The Iranian rial lost 50% of its value in just the four months leading to the third week of July 2020. Certainly, this decline is nothing compared to the collapse of the rial vis-à-vis the US dollar in 2018-2019 when the rial lost more than 250% of its value. While sanctions and, in turn, the collapse of Iranian oil exports are seen as the main culprits in this continued decline of the Iranian economy and depreciation of the rial, we must not forget the other more important and persistent factors that have been responsible for Iran’s economic perils for decades. A primary factor is the absence of sound economic policy making based on solid economic theories and proven lessons from the economic histories of Iran and other countries.
Lawmakers and government officials in Iran repeatedly go back to the same set of failed economic policies that have been responsible for bringing the country’s economy to the brink of collapse over the past decades. Officials often dislike policies that require short-run sacrifices but are good for the health of the economy in the long-run, and instead favor populistic economic policies that are certain to harm the economy in the long-run but have some sort of small gains in the short-run. One example is the gasoline subsidies, which not only have been a huge waste of limited government resources but have also increased inequality in the country. Another instance of this policy mindset is the maintenance of an artificially high value of the Iranian rial by digging into the country’s limited foreign exchange reserve for a few years, only to then let go of the peg and allow the currency to collapse by hundreds of percent. This intense depreciation has happened several times in Iran’s economic history, dealing severe blows to the economy and market trust in the government’s exchange rate policies. Yet another example of an economic policy that has crippled Iran’s economy is the decades-long protection of the auto industry, which has managed to create a strong monopoly inside Iran and waste huge amounts of the country’s economic and financial resources. The list goes on.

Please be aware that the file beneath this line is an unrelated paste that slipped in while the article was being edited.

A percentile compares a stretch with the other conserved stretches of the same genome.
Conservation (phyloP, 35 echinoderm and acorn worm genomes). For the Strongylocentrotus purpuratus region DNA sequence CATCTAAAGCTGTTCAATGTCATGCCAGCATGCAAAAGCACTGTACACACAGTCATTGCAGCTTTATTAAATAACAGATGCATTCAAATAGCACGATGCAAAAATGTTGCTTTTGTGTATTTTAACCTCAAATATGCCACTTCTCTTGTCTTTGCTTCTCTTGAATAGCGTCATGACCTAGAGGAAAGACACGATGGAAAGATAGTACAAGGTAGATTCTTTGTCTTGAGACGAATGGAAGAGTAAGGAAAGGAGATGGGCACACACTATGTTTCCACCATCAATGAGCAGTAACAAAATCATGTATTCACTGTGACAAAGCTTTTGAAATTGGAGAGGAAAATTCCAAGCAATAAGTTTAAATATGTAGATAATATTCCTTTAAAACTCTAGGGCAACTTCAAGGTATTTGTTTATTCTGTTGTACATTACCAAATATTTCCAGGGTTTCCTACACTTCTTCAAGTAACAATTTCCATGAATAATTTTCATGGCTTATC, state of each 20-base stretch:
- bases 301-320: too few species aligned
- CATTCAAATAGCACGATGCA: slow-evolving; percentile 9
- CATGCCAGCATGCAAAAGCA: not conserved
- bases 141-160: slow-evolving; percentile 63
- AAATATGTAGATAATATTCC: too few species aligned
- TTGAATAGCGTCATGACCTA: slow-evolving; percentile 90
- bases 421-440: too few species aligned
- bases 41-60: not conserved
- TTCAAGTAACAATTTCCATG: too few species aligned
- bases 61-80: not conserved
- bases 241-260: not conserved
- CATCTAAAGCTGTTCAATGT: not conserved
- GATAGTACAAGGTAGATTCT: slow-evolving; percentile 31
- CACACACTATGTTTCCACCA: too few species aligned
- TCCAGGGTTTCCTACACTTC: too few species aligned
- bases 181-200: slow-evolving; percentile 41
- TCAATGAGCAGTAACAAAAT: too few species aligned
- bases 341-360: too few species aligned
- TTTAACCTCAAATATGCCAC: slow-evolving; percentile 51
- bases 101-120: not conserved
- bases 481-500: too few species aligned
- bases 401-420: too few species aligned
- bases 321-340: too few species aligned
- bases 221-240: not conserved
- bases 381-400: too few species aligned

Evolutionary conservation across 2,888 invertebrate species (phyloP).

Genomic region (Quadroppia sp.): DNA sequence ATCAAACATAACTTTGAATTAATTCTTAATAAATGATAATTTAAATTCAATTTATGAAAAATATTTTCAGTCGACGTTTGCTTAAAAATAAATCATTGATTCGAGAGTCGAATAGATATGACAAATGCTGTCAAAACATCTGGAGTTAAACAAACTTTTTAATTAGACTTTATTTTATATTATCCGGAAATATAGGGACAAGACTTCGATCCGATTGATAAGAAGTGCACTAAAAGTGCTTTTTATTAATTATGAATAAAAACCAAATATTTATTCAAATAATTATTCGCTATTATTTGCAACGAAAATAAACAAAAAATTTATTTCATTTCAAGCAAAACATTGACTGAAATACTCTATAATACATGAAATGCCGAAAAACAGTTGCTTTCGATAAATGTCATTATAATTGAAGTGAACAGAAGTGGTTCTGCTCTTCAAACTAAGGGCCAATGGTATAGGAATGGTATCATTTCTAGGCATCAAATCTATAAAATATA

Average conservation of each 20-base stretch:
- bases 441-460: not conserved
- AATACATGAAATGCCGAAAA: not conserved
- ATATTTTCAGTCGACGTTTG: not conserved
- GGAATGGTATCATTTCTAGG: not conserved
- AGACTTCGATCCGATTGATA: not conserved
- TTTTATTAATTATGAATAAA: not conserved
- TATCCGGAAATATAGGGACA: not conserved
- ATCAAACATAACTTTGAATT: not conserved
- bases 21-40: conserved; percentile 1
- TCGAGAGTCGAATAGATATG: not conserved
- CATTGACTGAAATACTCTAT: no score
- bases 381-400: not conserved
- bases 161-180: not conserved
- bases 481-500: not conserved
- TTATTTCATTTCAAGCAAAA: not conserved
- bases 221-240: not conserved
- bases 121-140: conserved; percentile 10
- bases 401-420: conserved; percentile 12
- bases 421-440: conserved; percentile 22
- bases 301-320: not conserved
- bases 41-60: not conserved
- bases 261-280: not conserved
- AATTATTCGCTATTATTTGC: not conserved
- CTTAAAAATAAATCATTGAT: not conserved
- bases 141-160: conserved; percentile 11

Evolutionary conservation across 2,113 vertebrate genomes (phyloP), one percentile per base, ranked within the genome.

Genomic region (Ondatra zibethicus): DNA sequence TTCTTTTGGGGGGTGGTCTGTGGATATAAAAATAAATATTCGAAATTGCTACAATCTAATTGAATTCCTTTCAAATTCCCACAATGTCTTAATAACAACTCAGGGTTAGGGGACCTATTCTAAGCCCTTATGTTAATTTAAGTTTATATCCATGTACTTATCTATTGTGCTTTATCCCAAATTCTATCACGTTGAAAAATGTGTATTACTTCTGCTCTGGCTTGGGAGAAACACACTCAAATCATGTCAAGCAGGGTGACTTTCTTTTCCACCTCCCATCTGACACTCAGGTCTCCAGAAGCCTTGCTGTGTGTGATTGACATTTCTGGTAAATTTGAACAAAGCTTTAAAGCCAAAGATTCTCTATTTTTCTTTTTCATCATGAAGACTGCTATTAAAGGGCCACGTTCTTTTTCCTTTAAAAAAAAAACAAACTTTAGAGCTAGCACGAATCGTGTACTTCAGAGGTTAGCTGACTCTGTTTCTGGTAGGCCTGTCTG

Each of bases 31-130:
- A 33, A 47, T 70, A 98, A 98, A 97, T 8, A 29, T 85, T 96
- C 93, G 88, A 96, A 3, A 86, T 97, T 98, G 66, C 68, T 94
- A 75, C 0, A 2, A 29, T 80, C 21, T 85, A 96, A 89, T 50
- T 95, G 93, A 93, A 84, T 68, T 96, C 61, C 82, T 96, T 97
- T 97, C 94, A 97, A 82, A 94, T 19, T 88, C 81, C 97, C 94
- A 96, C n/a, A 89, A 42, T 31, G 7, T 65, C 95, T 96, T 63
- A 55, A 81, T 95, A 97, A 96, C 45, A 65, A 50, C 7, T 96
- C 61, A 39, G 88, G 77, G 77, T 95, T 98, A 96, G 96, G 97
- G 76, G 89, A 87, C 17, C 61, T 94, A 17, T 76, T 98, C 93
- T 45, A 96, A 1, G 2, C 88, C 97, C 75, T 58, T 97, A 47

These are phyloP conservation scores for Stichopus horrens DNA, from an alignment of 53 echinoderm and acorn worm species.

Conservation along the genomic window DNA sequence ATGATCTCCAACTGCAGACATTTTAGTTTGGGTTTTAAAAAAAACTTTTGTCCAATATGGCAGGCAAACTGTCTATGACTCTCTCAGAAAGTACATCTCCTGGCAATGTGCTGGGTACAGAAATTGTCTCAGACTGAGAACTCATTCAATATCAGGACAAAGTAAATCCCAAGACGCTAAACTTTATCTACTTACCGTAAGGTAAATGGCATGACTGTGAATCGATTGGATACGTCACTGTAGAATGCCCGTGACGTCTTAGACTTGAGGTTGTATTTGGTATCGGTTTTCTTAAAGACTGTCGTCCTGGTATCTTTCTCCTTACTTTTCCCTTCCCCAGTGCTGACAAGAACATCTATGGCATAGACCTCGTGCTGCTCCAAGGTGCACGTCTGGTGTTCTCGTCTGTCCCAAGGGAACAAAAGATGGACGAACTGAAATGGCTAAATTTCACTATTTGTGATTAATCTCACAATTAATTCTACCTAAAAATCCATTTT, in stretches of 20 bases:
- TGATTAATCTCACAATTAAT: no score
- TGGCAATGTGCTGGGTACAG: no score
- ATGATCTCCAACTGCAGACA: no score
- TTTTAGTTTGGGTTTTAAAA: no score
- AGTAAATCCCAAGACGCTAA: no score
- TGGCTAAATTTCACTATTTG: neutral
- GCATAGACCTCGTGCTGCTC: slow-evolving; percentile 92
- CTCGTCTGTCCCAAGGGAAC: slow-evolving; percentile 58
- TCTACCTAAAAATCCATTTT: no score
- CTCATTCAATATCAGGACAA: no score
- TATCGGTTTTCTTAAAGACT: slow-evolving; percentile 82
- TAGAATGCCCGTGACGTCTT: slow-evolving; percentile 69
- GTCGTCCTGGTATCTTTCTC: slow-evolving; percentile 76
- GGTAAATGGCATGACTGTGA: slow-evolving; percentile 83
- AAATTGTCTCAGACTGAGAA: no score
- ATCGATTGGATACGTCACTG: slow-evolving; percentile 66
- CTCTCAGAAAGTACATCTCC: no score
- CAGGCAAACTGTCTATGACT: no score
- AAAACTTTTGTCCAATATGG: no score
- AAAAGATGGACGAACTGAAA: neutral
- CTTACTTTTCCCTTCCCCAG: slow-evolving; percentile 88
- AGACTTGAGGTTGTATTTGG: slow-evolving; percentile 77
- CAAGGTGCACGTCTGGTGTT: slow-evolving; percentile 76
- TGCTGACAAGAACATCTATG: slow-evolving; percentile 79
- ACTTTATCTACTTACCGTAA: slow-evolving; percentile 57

Covering the Deficit by Printing Money
The monetization of the government’s budget deficit is the single most important factor for the fall of the rial against the USD and the high inflation rates in Iran. For the past year, the Iranian government has been running a deficit of around 200 trillion rials, or about $1 billion, on a monthly basis. Given the absence of a functioning debt market, the government has instead been borrowing from the central bank, which has little to no independence. This means that the government has been monetizing its deficit; in other words, the Iranian government has been printing money to pay for the gap between its revenues and expenditures. Economics 101 teaches us that printing too much money will lead to inflation which is the same as domestic currency losing its purchasing power vis-à-vis other currencies, goods, and services.
The Iranian government’s $1 billion monthly deficits is primarily caused by three crises: sharp declines of oil exports as a result of sanctions, declining oil prices as a result of the Saudi-Russia oil war and evaporating demand because of the pandemic, and the sudden and deep domestic and global economic contraction as a result of the pandemic. Over the past six months, it has sped up its printing money to cover this deficit. Hence, it is no surprise that after almost a year of stability, the rial has once again begun to free fall in the past four months from around 160,000 rial per USD to new lows of around 230,000 rials per USD. With the rial losing its purchasing power so rapidly, the US dollar and all goods and services are becoming more and more expensive, leading to overall actual inflation figures upwards of 50%. With Iranian economy contracting over the past year, such levels of budget deficits and high rates of inflation are posing serious threats to the long-run health of the economy and must be addressed immediately before inflation gets out of control and approaches triple digits. With higher inflation rates, the government’s budget deficit will only widen further, forcing the government to print even more money and leading to a vicious downward spiral toward hyper-inflation and a deeper economic crisis.